I am raising $6000 by February 22nd to pay for the musicians of Burning Bridge, rehearsal studio rentals and transportation costs to record my composition, Blood. This is non-commercial music that can only be produced with your help.
Please contribute to the Burning Bridge GoFundMe Campaign. Share this link with your friends and family.
Jason Kao Hwang’s Spontaneous River, based in New York City, is an orchestra of 37 string improvisers plus drum set. It is only in recent years that more and more string players have engaged in the art of improvisational music. Spontaneous River is an ensemble and a community that represents this emerging movement. The power of Spontaneous River is drawn from both the sonic unity of strings and the undeniable individualism of each musician’s “voice.”
Mr. Hwang’s composition, Symphony of Souls is a spontaneous flow of notated passages and conducted improvisations that sing stories of life journey through an abundant sound emanating from blues, jazz, classical and world sources. As Dr. Thomas Stanley writes in the liner notes, “The orchestra is then summoned to explore soul as both a nexus of dialog and as the motive force compelling action and interaction. “I felt in this one unified sound, I could hear the voice of each soul,” Jason recalls, “The music was a whole tree, but you could hear each individual leaf in motion.”
Composer, Conductor, Violin: Jason Kao Hwang
Drums: Andrew Drury
Violin: Trina Basu, Sarah Bernstein, Charles Burnham, Julianne Carney, Mark Chung, Fung Chern Hwei, Rosi Hertlein, Gwen Laster, Marlene Rice, David Soldier, Curtis Stewart, Elektra Kurtis, Midori Yamamoto, Helen Yee
Viola: Leanne Darling, Nicole Federici, Judith Insell, Eric Salazar, David Wallace
Guitar: Cristian Amigo, Bradley Farberman, James Keepnews, Dom Minasi, David Ross, Tor Snyder, Hans Tammen
Cello: Martha Colby, Loren Dempster, Daniel Levin, Tomas Ulrich, Shanda Wooley
String Bass: Michael Bisio, Ken Filiano, Francois Grillot, Clifton Jackson, Tom Zlabinger, James Ilgenfritz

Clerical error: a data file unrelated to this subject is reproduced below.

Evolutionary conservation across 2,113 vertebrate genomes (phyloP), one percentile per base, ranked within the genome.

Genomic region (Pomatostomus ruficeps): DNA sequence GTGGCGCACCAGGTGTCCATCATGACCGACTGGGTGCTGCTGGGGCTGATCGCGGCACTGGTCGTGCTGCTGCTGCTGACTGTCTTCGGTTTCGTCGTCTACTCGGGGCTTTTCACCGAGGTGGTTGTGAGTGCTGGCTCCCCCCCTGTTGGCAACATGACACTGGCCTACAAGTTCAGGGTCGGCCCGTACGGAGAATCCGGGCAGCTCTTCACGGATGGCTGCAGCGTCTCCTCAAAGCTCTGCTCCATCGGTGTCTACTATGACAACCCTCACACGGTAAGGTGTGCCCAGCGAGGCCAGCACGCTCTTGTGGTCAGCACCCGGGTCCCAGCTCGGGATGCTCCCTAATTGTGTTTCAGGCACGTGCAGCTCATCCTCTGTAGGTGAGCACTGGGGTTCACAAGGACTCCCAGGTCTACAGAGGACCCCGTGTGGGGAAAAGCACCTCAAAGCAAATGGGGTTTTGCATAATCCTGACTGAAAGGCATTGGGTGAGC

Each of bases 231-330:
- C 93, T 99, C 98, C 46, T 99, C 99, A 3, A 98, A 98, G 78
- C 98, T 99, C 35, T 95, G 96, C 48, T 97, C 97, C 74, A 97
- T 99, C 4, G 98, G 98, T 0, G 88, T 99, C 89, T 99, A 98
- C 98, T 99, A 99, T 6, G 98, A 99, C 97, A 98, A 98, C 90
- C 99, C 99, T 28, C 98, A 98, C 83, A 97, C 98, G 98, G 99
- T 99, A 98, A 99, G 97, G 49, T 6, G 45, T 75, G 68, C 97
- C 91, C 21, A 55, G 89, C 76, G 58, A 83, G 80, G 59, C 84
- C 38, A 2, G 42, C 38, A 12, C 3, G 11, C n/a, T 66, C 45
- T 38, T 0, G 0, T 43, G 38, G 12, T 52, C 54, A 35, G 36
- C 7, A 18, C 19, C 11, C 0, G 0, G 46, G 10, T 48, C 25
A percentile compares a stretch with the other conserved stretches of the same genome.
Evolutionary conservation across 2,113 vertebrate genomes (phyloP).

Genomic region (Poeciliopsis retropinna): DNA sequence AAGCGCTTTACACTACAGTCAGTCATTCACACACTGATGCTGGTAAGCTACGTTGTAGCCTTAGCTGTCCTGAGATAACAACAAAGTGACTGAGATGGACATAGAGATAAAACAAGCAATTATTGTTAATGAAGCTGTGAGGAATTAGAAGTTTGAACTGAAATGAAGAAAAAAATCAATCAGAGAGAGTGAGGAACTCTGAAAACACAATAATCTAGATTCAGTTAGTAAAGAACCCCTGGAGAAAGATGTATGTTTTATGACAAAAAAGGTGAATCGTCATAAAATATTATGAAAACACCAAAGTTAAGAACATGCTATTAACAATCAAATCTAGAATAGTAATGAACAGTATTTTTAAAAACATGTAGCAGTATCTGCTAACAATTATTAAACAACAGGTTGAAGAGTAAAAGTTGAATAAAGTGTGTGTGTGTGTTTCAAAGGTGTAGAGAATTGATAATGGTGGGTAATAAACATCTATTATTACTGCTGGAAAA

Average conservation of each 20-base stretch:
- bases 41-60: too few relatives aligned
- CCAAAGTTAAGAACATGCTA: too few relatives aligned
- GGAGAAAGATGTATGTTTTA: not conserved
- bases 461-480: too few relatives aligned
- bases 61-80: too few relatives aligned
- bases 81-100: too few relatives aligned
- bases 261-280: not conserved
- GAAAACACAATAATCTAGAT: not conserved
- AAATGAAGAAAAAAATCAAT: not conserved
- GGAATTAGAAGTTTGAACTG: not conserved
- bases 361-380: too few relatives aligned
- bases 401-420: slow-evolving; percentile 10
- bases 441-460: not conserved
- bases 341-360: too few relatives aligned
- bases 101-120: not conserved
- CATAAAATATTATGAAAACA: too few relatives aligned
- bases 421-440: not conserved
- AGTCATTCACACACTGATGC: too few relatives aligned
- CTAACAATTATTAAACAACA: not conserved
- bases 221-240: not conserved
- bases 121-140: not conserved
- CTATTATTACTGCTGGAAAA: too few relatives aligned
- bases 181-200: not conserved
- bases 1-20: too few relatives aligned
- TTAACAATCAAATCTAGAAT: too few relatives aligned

Please purchase our CD to support this music.
The Floating Box, A Story in Chinatown
Music by Jason Kao Hwang
Libretto by Catherine Fillous
This video is from the CD recording session
With an orchestration of Chinese and Western instruments, The Floating Box, A Story in Chinatown boldly charts the journey of an immigrant family over continents, languages, and generations. After her father’s sudden death, Eva/Yee-Wa, who was raised in the U.S., struggles with her mother’s fierce silence. As her father appears in both memory and spirit, she confronts a forbidden box of composite photographs, fragmented images, which unearth a mysterious past. Set in a small apartment in New York City’s Chinatown, tales of love, tragedy and heroism, from both China and America, are unveiled in a story, which flows freely through time. With music creating a cross-cultural landscape of dreams, memories, and stark realities, The Floating Box, A Story in Chinatown tells an essential and mythic tale of one family’s loss, transformation, and survival.
The Floating Box, A Story in Chinatown was commissioned by Meet the Composer/New Residencies in partnership with Music From China, the Museum of Chinese in the America and the Asia Society. The Floating Box was performed on October 25, 26 and 27 and November 1, 2 and 3, 2001 at the Asia Society. The recording took place between performance weekends. The double CD was released by New World Records in 2005 with the support of the Aaron Copland Foundation.
Eva (Yee-Wa) Sandia Ang, Soprano
Mother Ryu-Kyung Kim, Mezzo-soprano
Father’s Ghost Zheng Zhou, Baritone
Student Voices Charlee Chiv, Scott Chan, Mona Chiang, Wai Ching Ho, Henry Yuk
Conductor: Juan Carlos Rivas
Piccolo/ Flute/ Alto Flute: Patti Monson
Bb clarinet/ Bass clarinet: Michiyo Suzuki
Vibraphone: Diana Herold
Multiple percussion: Satoshi Takeishi
Pipa (Chinese lute): Min Xiao Fen
Accordion: William Schimmel
Erhu/ Gaohu/ Zhonghu (Chinese two-stringed bowed instruments): Wang Guowei
Cello: Tomas Ulrich
Directed by Martin Scorcese
Music by Philip Glass
Additional Music by Jason Kao Hwang
I scored this scene for Chinese traditional orchestra and mixed choir. The cue starts about 8 seconds in.
With a limited number of Chinese instrumentalists and singers, we recorded many many overdubs to approximate the mass of sound characteristic of China's political music of that epoch.
The music recorded in Phillip Glass's recording studio.
I also scored the scenes Dalai Lama Beijing scenes, orchestrating traditional Chinese instruments with European orchestra, as well as children's choir.. These scenes are unavailable on youtube..
From 0:11 to end.
From 20:25 through 22:56